Astrid Varnay (Elektra); Elena Nicolaidi (Klyt”mnestra); Irene Jessner (Chrysothyemis); Frederick Jagel (Aegisthus); Herbert Janssen (Orestes); Michael Rhodes (Attendant); Miriam Stockton, Edith Evans, Elinor Warren, Beverly Dame (Handmaidens); New York Philharmonic Orch/Dimitri Mitropoulos, cond. (rec. Dec. 25, 1949) Astrid Varnay sings arias from Der Freischütz, Oberon, The Flying Dutchman, Cavalleria Rusticana, HÈrodiade, Manon Lescaut, Un ballo en maschera and Simon Boccanegra
GUILD GHCD 2213/14 (2 CDs) (M) (ADD) TT: 71:59 & 77:48
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This broadcast of Elektra is considerably truncated with a break for an intermissionsomething unheard of todayperhaps the only time Strauss's masterpiece suffered such an indignity. Robert Caniell's fineand profusenotes provide detailed information about cuts including two cuts in Klytanestra's music totaling about 110 bars, and a major cut (about 52 pages in the Boosey & Hawkes score) of a scene between Elektra and Chrysothemis. In spite of this, one can easily agree with the statement by Olin Downes that this is "the most celebrated performance of Elektra in the last half century." After a slightly unsteady start Varnay was at her peakand that is to say spectacular both vocally and dramatically. Elena Nicolaidi's Queen is magnificent; how unfortunate that so much of her music was excised. Irene Jessner's voice doesn't have the sound we expect for Chrysothemis; she seemed rather overparted for the role, but others in the cast are excellent. Mitropoulos and the New York Philharmonic whip up a frenzy of excitement throughout, and Guild's remastering is quite natural in sound. CD II is filled with a group of arias recorded in Varnay's prime originally issued on budget Remington LPs. Most are conducted by Varnay's husband, Hermann Weigert (misnamed in the notes), with the exception of the two lengthy excerpts from Simon Boccanegra in which she is joined by Richard Tucker and Leonard Warren, obviously from a Met broadcast but not so identified. No one would pretend that Varnay is ideal for Santuzza or Manon Lescaut, but everything else is memorable in spite of poor orchestral playing. No libretto, but a synopsis of the action. Elektra has 27 cues and includes broadcast commentary which adds to the sense of occasion. Recommended, particularly at mid-price.!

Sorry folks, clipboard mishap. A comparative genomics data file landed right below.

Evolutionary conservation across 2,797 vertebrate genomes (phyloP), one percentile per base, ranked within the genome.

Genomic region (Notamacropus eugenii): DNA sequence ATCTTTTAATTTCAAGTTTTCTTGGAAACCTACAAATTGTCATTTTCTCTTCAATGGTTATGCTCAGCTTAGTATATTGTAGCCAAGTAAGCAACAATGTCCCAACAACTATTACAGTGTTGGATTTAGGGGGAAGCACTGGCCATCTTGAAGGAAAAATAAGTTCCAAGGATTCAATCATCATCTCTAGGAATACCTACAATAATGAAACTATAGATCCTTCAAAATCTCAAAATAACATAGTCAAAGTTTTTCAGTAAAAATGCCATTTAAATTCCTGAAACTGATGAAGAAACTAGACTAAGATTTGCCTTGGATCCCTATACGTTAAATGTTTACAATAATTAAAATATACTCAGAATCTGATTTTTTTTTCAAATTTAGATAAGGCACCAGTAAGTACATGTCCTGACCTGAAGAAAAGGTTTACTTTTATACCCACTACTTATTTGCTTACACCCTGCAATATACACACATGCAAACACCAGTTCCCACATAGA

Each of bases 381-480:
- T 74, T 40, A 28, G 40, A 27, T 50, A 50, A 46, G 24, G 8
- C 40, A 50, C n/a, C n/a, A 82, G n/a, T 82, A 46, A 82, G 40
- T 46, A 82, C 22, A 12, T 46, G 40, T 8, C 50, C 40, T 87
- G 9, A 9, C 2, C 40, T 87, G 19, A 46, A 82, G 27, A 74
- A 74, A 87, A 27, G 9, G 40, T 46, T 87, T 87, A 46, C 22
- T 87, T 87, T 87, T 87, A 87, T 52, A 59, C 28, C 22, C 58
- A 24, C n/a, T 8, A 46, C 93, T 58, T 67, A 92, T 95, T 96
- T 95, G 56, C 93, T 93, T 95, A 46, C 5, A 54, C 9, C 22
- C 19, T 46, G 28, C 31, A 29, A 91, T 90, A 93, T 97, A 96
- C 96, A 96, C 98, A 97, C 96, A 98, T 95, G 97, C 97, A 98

R.E.B. (July 2002)